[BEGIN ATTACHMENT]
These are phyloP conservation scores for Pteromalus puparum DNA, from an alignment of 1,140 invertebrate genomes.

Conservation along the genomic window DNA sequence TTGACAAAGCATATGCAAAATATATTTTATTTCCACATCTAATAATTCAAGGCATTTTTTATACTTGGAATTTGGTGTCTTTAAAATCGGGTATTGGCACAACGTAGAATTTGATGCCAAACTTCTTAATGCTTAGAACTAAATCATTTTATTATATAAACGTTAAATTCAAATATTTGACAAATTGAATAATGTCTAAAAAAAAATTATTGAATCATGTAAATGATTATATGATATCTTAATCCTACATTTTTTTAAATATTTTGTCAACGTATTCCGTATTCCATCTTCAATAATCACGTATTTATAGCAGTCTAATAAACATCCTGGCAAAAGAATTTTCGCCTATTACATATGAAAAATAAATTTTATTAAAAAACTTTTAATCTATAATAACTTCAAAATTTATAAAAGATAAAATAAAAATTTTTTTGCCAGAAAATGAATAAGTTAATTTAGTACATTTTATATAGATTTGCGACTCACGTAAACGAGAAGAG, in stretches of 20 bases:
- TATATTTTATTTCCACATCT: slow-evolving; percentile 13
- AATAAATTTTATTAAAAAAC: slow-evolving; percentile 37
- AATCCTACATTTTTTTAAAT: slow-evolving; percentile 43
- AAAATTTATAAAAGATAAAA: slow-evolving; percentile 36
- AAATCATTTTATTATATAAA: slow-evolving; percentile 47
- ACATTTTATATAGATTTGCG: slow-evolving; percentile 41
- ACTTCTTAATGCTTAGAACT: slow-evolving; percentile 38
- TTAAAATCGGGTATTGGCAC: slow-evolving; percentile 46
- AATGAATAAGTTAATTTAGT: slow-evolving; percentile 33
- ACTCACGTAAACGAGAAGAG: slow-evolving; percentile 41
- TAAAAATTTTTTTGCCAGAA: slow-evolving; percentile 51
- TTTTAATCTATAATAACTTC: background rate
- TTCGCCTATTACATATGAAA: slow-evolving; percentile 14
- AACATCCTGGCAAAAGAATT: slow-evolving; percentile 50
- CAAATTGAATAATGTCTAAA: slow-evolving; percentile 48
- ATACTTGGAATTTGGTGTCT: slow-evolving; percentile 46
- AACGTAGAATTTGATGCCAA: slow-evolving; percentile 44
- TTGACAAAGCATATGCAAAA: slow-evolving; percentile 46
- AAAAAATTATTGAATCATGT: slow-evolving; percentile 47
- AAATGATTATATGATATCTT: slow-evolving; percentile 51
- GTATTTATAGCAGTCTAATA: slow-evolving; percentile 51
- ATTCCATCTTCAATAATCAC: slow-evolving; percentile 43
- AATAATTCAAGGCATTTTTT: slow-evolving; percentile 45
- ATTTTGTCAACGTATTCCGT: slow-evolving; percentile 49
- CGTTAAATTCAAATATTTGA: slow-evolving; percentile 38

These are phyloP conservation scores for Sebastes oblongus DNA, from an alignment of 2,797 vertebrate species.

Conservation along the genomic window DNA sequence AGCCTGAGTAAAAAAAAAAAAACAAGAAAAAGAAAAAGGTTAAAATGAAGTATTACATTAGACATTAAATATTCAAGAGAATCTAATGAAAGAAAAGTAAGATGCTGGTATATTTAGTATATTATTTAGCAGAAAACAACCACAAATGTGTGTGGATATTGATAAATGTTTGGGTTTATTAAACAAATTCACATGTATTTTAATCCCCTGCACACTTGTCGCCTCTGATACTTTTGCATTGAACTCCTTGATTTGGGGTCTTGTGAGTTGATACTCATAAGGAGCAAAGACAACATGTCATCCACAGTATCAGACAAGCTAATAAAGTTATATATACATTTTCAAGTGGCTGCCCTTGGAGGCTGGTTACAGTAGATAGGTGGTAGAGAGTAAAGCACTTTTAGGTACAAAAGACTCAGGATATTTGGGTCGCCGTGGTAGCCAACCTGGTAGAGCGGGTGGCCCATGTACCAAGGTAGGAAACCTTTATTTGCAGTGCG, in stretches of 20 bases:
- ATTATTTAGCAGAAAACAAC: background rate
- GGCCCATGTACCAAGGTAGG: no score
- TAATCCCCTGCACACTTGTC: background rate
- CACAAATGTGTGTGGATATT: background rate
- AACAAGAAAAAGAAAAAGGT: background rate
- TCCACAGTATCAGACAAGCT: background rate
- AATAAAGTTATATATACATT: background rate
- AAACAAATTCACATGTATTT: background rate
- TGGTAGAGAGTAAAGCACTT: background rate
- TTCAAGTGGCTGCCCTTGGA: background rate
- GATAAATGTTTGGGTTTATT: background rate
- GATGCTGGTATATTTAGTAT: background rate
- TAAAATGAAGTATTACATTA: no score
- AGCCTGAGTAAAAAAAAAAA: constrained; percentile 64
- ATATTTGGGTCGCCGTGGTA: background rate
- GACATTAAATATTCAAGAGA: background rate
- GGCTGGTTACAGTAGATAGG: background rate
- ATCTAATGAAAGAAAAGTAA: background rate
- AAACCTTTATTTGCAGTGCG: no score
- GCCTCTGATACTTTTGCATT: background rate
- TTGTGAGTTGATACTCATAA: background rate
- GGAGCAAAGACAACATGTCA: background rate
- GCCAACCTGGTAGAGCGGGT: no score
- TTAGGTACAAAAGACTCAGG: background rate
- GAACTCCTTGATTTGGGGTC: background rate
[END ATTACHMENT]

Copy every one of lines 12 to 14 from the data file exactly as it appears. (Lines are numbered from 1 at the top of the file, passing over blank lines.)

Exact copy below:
- ACTCACGTAAACGAGAAGAG: slow-evolving; percentile 41
- TAAAAATTTTTTTGCCAGAA: slow-evolving; percentile 51
- TTTTAATCTATAATAACTTC: background rate